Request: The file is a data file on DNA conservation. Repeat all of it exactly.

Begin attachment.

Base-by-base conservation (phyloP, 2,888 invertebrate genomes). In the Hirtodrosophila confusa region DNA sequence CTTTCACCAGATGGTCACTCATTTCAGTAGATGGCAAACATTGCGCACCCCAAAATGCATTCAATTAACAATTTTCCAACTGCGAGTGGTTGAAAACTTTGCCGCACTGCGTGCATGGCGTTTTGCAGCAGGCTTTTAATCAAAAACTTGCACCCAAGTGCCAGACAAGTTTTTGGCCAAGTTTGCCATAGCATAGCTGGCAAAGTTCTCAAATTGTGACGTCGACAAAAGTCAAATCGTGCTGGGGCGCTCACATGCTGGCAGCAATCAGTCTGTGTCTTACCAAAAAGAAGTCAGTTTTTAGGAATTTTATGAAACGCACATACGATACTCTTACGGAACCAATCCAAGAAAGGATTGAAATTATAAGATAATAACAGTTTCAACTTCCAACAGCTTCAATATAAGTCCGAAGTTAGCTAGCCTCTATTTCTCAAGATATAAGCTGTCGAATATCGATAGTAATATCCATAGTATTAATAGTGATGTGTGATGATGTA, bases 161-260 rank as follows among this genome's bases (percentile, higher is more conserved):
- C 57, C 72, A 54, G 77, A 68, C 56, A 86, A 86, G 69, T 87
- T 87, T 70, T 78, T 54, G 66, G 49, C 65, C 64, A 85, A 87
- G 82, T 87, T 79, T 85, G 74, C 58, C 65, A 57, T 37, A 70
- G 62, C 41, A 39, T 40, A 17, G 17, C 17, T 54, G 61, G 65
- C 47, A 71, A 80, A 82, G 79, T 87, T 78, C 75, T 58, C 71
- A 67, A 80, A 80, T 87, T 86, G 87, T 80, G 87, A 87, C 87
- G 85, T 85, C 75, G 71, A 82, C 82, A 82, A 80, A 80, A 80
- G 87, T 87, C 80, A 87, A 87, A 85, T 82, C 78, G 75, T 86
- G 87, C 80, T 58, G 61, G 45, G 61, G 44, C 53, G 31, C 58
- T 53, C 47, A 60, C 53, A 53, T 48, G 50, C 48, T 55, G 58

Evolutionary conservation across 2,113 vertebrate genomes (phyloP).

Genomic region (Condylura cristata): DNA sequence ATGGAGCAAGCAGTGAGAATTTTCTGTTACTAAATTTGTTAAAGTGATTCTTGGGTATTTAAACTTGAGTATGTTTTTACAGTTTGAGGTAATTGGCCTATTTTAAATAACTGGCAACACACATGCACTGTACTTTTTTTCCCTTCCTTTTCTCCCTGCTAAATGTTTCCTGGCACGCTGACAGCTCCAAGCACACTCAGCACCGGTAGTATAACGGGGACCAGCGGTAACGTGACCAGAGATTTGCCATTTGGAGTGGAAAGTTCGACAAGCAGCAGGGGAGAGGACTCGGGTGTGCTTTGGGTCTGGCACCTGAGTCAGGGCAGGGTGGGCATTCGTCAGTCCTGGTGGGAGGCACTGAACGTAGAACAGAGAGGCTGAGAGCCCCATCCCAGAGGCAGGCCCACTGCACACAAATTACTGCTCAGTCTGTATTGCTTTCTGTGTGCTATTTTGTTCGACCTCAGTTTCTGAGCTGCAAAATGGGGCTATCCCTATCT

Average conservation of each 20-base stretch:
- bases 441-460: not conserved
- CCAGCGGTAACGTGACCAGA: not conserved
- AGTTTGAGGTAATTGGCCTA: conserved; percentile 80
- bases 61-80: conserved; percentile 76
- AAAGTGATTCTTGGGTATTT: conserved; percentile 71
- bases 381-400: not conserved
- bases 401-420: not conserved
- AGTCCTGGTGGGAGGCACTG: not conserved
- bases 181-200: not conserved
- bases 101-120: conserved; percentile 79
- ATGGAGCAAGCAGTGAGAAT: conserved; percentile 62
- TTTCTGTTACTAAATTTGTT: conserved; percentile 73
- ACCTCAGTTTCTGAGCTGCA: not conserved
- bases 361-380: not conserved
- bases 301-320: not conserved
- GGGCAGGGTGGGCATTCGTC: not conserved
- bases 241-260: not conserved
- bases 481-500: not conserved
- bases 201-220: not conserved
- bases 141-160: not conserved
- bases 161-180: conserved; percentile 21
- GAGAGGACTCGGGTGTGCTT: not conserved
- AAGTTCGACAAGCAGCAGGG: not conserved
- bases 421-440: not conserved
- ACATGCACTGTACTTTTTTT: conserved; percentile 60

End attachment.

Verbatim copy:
Base-by-base conservation (phyloP, 2,888 invertebrate genomes). In the Hirtodrosophila confusa region DNA sequence CTTTCACCAGATGGTCACTCATTTCAGTAGATGGCAAACATTGCGCACCCCAAAATGCATTCAATTAACAATTTTCCAACTGCGAGTGGTTGAAAACTTTGCCGCACTGCGTGCATGGCGTTTTGCAGCAGGCTTTTAATCAAAAACTTGCACCCAAGTGCCAGACAAGTTTTTGGCCAAGTTTGCCATAGCATAGCTGGCAAAGTTCTCAAATTGTGACGTCGACAAAAGTCAAATCGTGCTGGGGCGCTCACATGCTGGCAGCAATCAGTCTGTGTCTTACCAAAAAGAAGTCAGTTTTTAGGAATTTTATGAAACGCACATACGATACTCTTACGGAACCAATCCAAGAAAGGATTGAAATTATAAGATAATAACAGTTTCAACTTCCAACAGCTTCAATATAAGTCCGAAGTTAGCTAGCCTCTATTTCTCAAGATATAAGCTGTCGAATATCGATAGTAATATCCATAGTATTAATAGTGATGTGTGATGATGTA, bases 161-260 rank as follows among this genome's bases (percentile, higher is more conserved):
- C 57, C 72, A 54, G 77, A 68, C 56, A 86, A 86, G 69, T 87
- T 87, T 70, T 78, T 54, G 66, G 49, C 65, C 64, A 85, A 87
- G 82, T 87, T 79, T 85, G 74, C 58, C 65, A 57, T 37, A 70
- G 62, C 41, A 39, T 40, A 17, G 17, C 17, T 54, G 61, G 65
- C 47, A 71, A 80, A 82, G 79, T 87, T 78, C 75, T 58, C 71
- A 67, A 80, A 80, T 87, T 86, G 87, T 80, G 87, A 87, C 87
- G 85, T 85, C 75, G 71, A 82, C 82, A 82, A 80, A 80, A 80
- G 87, T 87, C 80, A 87, A 87, A 85, T 82, C 78, G 75, T 86
- G 87, C 80, T 58, G 61, G 45, G 61, G 44, C 53, G 31, C 58
- T 53, C 47, A 60, C 53, A 53, T 48, G 50, C 48, T 55, G 58

Evolutionary conservation across 2,113 vertebrate genomes (phyloP).

Genomic region (Condylura cristata): DNA sequence ATGGAGCAAGCAGTGAGAATTTTCTGTTACTAAATTTGTTAAAGTGATTCTTGGGTATTTAAACTTGAGTATGTTTTTACAGTTTGAGGTAATTGGCCTATTTTAAATAACTGGCAACACACATGCACTGTACTTTTTTTCCCTTCCTTTTCTCCCTGCTAAATGTTTCCTGGCACGCTGACAGCTCCAAGCACACTCAGCACCGGTAGTATAACGGGGACCAGCGGTAACGTGACCAGAGATTTGCCATTTGGAGTGGAAAGTTCGACAAGCAGCAGGGGAGAGGACTCGGGTGTGCTTTGGGTCTGGCACCTGAGTCAGGGCAGGGTGGGCATTCGTCAGTCCTGGTGGGAGGCACTGAACGTAGAACAGAGAGGCTGAGAGCCCCATCCCAGAGGCAGGCCCACTGCACACAAATTACTGCTCAGTCTGTATTGCTTTCTGTGTGCTATTTTGTTCGACCTCAGTTTCTGAGCTGCAAAATGGGGCTATCCCTATCT

Average conservation of each 20-base stretch:
- bases 441-460: not conserved
- CCAGCGGTAACGTGACCAGA: not conserved
- AGTTTGAGGTAATTGGCCTA: conserved; percentile 80
- bases 61-80: conserved; percentile 76
- AAAGTGATTCTTGGGTATTT: conserved; percentile 71
- bases 381-400: not conserved
- bases 401-420: not conserved
- AGTCCTGGTGGGAGGCACTG: not conserved
- bases 181-200: not conserved
- bases 101-120: conserved; percentile 79
- ATGGAGCAAGCAGTGAGAAT: conserved; percentile 62
- TTTCTGTTACTAAATTTGTT: conserved; percentile 73
- ACCTCAGTTTCTGAGCTGCA: not conserved
- bases 361-380: not conserved
- bases 301-320: not conserved
- GGGCAGGGTGGGCATTCGTC: not conserved
- bases 241-260: not conserved
- bases 481-500: not conserved
- bases 201-220: not conserved
- bases 141-160: not conserved
- bases 161-180: conserved; percentile 21
- GAGAGGACTCGGGTGTGCTT: not conserved
- AAGTTCGACAAGCAGCAGGG: not conserved
- bases 421-440: not conserved
- ACATGCACTGTACTTTTTTT: conserved; percentile 60